Home Car Reviews Comparing the 2021 Toyota Land Cruiser and 2021 Land Rover Defender: A Real Off-Roading Analysis

Comparing the 2021 Toyota Land Cruiser and 2021 Land Rover Defender: A Real Off-Roading Analysis

Comparing the 2021 Toyota Land Cruiser and 2021 Land Rover Defender: A Real Off-Roading Analysis

Title: Battle of the Off-Road Titans: 2021 Toyota Land Cruiser Heritage Edition vs. Land Rover Defender

Getting the opportunity to test and compare two iconic off-road vehicles – the 2021 Toyota Land Cruiser Heritage Edition and the Land Rover Defender – is a rare occurrence. Luckily, the stars aligned, and we found ourselves with both vehicles on some of the best trails Colorado has to offer. As we venture into the wilderness, it’s time to determine which one reigns supreme in the off-road domain.

Fort Collins, Colorado: 8:00 AM
Having owned previous Land Cruiser models, my excitement was palpable as we prepared for our comparison test. Driving the Toyota Land Cruiser Heritage Edition, I was pitted against Kyle Conner and his Land Rover Defender. We chose the IronClads trail, nestled in the Colorado Rocky Mountains, to test these vehicles’ capabilities. The similarities between the Land Cruiser and Defender, despite their nearly 20-year age gap, were impossible to ignore. Both vehicles had powerful engines – a 5.7-liter V8 for the Land Cruiser and a turbocharged inline-six for the Defender.

Bunce School Road Trailhead: 10:00 AM
Arriving at the trailhead, we took a moment to discuss our initial impressions and exchange friendly banter about Land Cruiser versus Land Rover reliability. Eager to tackle the trails, we embarked on our adventure.

IronClads Trailhead: 10:30 AM
Checking our vehicles’ readiness for the off-roading abuse ahead, we examined the tire conditions. The Land Cruiser came equipped with all-terrain tires that left something to be desired, while the Defender boasted optional mud-terrain tires for optimal grip. The Land Cruiser showcased off-road tech features like the ATRAC traction control system, limited-slip and locking center differentials, and Crawl Control. The Defender countered with a locking rear differential, air suspension, and Terrain Response 2 – a terrain management system that automatically adjusts various settings for optimum traction.

Obstacle #1: 11:00 AM
The first challenge on IronClads trail was an off-camber rock step. I opted for the more difficult route in the Land Cruiser, while Kyle took the easier line in the Defender. Both vehicles showcased their prowess, with the Defender impressing us with its capability.

Obstacle #2: 11:20 AM
Next, we encountered a small rock garden with a challenging line to the far right. The Land Cruiser navigated the obstacle while experiencing minor issues with its underbody protection. The Defender, despite dragging its belly in some sections, conquered the rock garden adeptly.

Obstacle #3: 11:30 AM
We reached the final obstacle: a treacherous, off-camber rock shelf. While building up the step with rocks to minimize potential issues, both vehicles climbed without any trouble. The Defender’s DuraTrac tires struggled slightly on the icy sections, but the vehicles scaled the summit successfully, rewarding us with breathtaking views.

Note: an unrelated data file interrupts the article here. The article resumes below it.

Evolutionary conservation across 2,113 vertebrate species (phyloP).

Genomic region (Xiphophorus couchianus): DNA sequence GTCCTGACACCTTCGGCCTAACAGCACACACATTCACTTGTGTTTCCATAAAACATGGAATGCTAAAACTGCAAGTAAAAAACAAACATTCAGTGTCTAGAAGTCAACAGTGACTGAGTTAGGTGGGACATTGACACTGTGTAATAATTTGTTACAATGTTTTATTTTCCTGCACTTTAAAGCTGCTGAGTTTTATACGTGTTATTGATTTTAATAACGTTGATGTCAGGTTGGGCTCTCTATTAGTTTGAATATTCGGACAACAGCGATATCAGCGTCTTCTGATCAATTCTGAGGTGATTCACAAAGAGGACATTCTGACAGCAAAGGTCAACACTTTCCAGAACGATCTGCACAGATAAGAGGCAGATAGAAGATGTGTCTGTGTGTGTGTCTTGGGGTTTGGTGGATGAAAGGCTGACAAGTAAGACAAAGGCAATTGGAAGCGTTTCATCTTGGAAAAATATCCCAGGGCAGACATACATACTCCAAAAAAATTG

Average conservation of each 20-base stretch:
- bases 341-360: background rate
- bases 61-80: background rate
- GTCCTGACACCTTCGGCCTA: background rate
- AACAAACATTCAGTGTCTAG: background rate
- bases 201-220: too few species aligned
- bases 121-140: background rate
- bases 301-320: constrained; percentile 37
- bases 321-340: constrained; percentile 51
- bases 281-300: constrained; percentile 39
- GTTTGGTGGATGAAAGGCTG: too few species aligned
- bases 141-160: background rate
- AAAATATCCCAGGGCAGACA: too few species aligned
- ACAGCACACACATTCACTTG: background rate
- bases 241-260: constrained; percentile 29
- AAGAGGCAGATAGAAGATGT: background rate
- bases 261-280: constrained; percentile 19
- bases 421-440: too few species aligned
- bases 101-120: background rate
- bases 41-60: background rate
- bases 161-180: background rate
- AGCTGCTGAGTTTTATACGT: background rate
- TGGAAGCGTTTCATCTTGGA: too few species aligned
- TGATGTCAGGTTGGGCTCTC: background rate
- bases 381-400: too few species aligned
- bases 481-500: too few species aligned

End Of Bunch School Road: 12:30 PM
As we concluded our trail voyage, we reflected on our experiences. The Land Cruiser, with its outdated chassis and lacking aggressive off-road tires, felt like a reliable workhorse. On the other hand, the Defender brought a fresh perspective to the off-road realm, with its new tech, modern body, and remarkable capability.

Only One Can Rule:
Choosing a winner proved challenging. If I were to keep a vehicle for over ten years, the reliable Land Cruiser would be my choice. Its track record and lower maintenance costs instill confidence, albeit lacking the charm of its predecessors. However, under warranty, the Defender shines with its modern features, superior capability, and lower price tag. Though concerns about potential air suspension issues exist, the Defender’s overall package impressed us with its capabilities and modern design.

After an intense off-road battle, we dubbed the Land Rover Defender as the king of the trails. With its impressive array of tech, off-road capability, and aesthetically pleasing design, the new Defender represents a revitalized classic. Notably, its chassis performs commendably both on and off-road, and its turbocharged inline-six engine adds to its allure. The Defender enters the off-road arena as a true contender, equipped to conquer any obstacle that comes its way.

Technical Specifications:
– 2021 Toyota Land Cruiser Heritage Edition:
– Engine: 5.7-liter V8
– Output: 381 Horsepower / 401 Pound-Feet
– Transmission: Eight-Speed Automatic
– Drive Type: Four-Wheel Drive
– Efficiency: 13 City / 17 Highway / 14 Combined
– Weight: 5,815 Pounds
– Seating Capacity: 5
– Cargo Volume: 43.0 / 81.7 Cubic Feet
– Towing Capacity: 8,100 Pounds
– Payload: 1,570 Pounds
– Base Price: $87,845
– As-Tested Price: $90,089

– 2021 Land Rover Defender 110 P400 SE:
– Engine: Turbocharged 3.0-Liter I6 w/Integrated Starter-Generator
– Output: 395 Horsepower / 406 Pound-Feet
– Transmission: Eight-Speed Automatic
– Drive Type: Four-Wheel Drive
– Efficiency: 17 City / 22 Highway / 19 Combined
– Weight: 5,035 Pounds
– Seating Capacity: 5
– Cargo Volume: 34.0 / 78.8 Cubic Feet
– Towing Capacity: 8,201 Pounds
– Payload: 1,940 Pounds
– Base Price: $62,250
– As-Tested Price: $71,025


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